felt relieved at being able to discuss these issues with another person. On the
fourth visit, and in response to specific questions, he described (with palpable hesitation)
having tied a ligature around his neck on several occasions in his life to
become more sexually aroused. The last time was several years ago but he was
concerned that this might happen again and that there might be life-threatening
consequences. He was immediately admitted to hospital and referred to a psychiatrist
who was expert in the assessment and treatment of paraphilias.
The injection of personal values into discussions about sexual behavior was a major
issue for Kinsey and his co-workers.3 Their interviewing observations concentrated on
two issues: (1) confidentiality and trust and (2) the interviewer’s attitude. They displayed
particular sensitivity toward the intrusion of the interviewer’s values into the
process of questioning when they wrote that “. . .there are always things which seem
esthetically repulsive, provokingly petty, foolish, unprofitable, senseless, unintelligent,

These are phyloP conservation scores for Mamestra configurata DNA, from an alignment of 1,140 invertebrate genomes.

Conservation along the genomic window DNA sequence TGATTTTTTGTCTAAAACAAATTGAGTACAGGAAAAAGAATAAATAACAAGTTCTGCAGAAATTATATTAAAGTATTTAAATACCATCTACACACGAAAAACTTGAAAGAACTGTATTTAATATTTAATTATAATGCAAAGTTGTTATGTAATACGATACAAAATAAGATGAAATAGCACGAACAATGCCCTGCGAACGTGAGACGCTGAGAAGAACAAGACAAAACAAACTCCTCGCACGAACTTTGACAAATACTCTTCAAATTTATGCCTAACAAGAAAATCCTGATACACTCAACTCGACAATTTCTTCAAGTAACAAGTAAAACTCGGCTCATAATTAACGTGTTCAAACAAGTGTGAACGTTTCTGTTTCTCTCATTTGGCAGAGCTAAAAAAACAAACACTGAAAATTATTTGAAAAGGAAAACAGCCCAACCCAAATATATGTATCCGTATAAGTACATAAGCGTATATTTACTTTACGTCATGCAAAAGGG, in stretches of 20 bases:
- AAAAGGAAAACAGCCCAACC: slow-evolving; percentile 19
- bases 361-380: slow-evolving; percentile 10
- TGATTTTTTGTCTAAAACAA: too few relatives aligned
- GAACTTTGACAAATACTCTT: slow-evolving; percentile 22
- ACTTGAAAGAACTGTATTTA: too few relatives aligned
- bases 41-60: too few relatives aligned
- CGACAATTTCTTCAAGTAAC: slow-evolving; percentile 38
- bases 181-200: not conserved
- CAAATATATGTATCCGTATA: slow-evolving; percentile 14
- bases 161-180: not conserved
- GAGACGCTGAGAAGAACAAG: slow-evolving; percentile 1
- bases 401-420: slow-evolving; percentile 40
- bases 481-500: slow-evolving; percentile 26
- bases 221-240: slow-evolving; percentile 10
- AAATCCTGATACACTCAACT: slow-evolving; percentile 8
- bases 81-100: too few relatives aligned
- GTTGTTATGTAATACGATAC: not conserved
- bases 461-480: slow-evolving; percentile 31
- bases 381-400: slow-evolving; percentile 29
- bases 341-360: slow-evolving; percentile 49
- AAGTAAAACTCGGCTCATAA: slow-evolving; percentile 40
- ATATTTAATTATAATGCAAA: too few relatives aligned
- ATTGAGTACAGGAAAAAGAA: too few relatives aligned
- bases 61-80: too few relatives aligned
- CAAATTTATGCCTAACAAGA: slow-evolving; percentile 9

dishonorable, contemptible, or socially destructive. Gradually one learns to forego
judgment on these things, and to accept them merely as facts for the record. If one
fails in his acceptance, he will know of it by the. . .quick conclusion of the story.”3
P atients who describe their private sexual thoughts or experiences and who are also
in psychological pain as a result are not usually asking others for an opinion or approval.
Rather, such a person is seeking a listener rather than a judge, someone to assist in the
process of change. If the patient wanted a right/wrong opinion, they would have consulted
a clergyman instead of a health professional. If the interviewer
cannot function in a helpful way and without judgment, the patient
should be referred elsewhere. The meeting between health professional
and patient is not the place for proselytizing. The problem is not a
matter of the nature of one’s personal values.Indeed every health care
professional operates within a personal value system. The problem is
one of imposing these values on a patient and, in particular, doing so in
a covert manner. In a welcome departure from tradition, Bancroft
included a statement of his personal values within the introduction to
his text “Human Sexuality and Its Problems.”8 Health professionals who have strong beliefs